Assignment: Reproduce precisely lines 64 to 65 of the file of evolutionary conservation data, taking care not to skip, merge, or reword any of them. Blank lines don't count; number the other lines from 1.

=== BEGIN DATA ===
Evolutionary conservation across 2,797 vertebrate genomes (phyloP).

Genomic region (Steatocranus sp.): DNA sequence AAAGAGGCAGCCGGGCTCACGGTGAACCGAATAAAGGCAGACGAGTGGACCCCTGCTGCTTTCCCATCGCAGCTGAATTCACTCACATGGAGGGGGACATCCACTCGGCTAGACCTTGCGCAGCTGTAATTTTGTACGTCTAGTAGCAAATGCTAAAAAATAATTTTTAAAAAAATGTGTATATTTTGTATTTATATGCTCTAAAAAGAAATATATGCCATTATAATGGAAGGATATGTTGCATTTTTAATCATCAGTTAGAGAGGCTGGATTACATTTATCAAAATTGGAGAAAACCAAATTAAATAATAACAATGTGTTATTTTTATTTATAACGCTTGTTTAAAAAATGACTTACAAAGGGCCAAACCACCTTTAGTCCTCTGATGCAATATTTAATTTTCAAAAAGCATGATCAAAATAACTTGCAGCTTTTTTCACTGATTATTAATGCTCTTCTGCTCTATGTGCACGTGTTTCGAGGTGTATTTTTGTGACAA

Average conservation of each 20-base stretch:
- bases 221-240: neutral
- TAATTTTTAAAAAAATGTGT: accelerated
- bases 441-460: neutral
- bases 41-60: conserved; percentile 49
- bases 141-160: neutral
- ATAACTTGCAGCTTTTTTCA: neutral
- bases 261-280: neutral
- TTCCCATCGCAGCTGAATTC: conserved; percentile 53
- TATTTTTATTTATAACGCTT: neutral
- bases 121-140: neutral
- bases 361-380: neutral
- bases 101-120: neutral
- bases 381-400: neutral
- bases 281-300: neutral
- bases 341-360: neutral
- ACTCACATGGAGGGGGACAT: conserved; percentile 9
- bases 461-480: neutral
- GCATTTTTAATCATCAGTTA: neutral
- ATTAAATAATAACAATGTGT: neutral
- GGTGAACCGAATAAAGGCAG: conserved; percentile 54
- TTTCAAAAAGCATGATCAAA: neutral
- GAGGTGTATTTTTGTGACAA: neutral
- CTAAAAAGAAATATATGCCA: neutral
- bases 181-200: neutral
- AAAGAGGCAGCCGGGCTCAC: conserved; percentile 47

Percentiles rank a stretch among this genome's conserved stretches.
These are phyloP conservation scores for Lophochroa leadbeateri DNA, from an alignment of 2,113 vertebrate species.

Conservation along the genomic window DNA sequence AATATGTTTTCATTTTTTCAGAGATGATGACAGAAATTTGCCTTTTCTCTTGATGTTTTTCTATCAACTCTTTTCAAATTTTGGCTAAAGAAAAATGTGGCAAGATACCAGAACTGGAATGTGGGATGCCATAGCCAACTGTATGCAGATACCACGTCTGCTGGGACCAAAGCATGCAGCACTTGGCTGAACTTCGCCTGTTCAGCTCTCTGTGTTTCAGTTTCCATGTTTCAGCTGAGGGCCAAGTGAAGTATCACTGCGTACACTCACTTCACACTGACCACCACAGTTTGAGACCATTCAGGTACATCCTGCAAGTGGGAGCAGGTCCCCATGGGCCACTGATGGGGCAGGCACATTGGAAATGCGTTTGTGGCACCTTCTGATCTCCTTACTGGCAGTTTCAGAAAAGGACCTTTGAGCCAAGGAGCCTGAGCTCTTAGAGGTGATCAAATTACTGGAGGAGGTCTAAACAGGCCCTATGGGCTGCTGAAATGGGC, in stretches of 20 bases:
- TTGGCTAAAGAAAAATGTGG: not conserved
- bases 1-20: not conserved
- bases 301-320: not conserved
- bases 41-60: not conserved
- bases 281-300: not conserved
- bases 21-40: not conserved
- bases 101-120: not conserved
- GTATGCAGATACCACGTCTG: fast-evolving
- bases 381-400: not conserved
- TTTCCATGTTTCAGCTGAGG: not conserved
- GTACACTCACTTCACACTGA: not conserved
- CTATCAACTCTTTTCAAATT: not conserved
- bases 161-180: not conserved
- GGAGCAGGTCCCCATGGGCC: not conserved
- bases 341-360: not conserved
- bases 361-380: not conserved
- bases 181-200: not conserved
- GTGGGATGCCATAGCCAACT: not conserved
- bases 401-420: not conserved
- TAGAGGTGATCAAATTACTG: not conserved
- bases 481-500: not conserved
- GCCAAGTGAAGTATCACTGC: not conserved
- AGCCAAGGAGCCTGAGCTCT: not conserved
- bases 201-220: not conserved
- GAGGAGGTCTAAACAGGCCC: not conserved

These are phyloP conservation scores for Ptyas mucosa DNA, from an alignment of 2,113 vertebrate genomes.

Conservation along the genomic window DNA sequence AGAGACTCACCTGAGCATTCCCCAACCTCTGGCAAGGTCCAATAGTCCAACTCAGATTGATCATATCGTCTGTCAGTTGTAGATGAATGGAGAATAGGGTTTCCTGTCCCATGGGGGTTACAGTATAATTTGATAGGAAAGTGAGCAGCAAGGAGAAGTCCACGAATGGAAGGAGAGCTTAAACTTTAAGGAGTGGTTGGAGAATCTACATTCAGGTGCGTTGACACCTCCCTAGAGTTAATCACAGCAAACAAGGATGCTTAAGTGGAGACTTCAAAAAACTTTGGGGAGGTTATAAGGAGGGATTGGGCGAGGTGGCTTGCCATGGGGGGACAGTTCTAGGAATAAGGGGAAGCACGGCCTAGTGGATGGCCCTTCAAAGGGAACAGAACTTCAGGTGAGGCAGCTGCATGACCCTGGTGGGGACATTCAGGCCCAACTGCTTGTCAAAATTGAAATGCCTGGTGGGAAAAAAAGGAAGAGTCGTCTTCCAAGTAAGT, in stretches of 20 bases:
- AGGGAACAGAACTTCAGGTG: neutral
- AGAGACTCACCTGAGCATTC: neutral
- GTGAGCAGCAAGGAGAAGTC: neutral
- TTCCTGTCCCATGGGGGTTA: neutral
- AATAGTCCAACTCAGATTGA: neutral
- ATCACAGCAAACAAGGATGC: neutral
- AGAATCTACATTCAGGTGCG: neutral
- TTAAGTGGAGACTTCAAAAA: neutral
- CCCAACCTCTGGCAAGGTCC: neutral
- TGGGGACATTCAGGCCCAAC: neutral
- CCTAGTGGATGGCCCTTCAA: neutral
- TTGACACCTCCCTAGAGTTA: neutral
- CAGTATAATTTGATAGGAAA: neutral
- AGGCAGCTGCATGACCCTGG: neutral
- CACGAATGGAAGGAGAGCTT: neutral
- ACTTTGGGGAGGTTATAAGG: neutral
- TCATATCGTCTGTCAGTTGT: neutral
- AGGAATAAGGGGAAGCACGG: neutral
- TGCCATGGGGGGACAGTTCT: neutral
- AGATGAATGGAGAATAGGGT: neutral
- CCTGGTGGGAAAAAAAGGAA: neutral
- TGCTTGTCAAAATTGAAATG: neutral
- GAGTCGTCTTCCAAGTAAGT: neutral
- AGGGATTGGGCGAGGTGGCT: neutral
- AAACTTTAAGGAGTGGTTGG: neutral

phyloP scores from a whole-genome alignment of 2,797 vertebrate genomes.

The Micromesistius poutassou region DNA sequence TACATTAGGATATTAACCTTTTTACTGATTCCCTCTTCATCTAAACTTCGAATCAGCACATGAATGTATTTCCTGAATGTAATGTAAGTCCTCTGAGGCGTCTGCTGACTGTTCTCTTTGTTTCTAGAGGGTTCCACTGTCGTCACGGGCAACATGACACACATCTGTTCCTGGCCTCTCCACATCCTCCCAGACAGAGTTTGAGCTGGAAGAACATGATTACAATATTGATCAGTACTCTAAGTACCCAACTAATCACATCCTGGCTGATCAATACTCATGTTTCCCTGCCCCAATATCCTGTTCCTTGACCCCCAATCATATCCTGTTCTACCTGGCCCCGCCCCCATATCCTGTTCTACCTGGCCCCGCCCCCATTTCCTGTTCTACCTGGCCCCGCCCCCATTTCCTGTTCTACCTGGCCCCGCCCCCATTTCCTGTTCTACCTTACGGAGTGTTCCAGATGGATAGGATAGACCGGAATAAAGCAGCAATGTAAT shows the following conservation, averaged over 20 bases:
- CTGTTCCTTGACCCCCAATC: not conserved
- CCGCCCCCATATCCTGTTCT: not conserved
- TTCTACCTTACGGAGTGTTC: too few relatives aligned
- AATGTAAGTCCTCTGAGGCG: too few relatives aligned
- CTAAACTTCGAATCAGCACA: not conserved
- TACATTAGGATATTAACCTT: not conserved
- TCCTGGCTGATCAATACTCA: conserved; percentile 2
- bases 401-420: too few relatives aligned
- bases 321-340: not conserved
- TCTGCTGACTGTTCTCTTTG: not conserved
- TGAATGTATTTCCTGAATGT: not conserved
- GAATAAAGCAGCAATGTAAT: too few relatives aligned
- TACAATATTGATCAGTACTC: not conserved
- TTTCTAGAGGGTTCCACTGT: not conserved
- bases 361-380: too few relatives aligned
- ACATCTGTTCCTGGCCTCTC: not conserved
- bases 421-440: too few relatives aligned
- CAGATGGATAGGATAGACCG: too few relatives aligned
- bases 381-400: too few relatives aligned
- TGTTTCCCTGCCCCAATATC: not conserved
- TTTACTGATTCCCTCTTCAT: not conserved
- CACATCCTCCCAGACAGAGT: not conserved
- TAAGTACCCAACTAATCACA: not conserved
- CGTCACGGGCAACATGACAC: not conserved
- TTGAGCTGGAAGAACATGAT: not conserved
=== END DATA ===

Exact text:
- ATCACAGCAAACAAGGATGC: neutral
- AGAATCTACATTCAGGTGCG: neutral